If all fear is the fear of absence,
then we have nothing to fear.
Horse apples from the pack horse,
hardtack or raisin bran,
my raison d’être, floating in milk.
That shriveled, hardened face the world made—
the hard maples gone yellow, red coats
floating up the Mystic River—
little panics, little thrills.
Morning pours its milk into the clearing
and deer walk there,
stepping as though it might tear.
Shall we step that way?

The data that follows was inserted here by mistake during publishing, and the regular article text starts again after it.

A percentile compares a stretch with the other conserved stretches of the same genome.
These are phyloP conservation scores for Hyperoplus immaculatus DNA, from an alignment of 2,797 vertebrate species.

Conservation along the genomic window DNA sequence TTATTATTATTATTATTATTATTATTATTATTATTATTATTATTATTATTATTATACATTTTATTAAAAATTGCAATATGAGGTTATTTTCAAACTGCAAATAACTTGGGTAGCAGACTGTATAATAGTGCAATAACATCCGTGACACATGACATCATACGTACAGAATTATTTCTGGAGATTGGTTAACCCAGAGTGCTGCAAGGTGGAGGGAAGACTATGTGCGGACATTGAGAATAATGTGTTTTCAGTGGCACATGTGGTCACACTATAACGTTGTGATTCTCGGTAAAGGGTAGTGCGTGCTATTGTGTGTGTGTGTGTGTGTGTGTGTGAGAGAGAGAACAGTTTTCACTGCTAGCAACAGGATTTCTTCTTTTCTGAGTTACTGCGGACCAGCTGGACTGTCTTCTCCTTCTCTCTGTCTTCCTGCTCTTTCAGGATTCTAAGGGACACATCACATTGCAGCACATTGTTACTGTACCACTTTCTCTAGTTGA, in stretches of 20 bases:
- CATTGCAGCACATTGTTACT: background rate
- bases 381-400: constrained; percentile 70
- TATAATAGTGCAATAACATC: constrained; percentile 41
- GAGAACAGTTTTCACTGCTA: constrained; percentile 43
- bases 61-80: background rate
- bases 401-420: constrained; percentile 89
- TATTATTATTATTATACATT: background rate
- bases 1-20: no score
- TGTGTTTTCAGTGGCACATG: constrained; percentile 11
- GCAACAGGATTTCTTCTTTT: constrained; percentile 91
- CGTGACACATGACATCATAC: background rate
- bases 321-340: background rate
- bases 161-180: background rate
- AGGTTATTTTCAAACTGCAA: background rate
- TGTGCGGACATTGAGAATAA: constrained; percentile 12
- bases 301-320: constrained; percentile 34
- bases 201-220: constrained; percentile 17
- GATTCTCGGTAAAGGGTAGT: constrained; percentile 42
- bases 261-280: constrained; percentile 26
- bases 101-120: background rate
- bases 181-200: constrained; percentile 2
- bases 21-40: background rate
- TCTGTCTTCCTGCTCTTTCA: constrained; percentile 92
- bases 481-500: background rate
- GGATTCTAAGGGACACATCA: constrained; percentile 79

Not with hooves, with danger
on us like a pelt, the safe thing
gone, listening for its violent report?
Luke Brekke’s poems have appeared or are forthcoming in New England Review, The Volta, Salt Hill Journal, and MiPOesias. He works as a coffee roaster and lives in Wisconsin.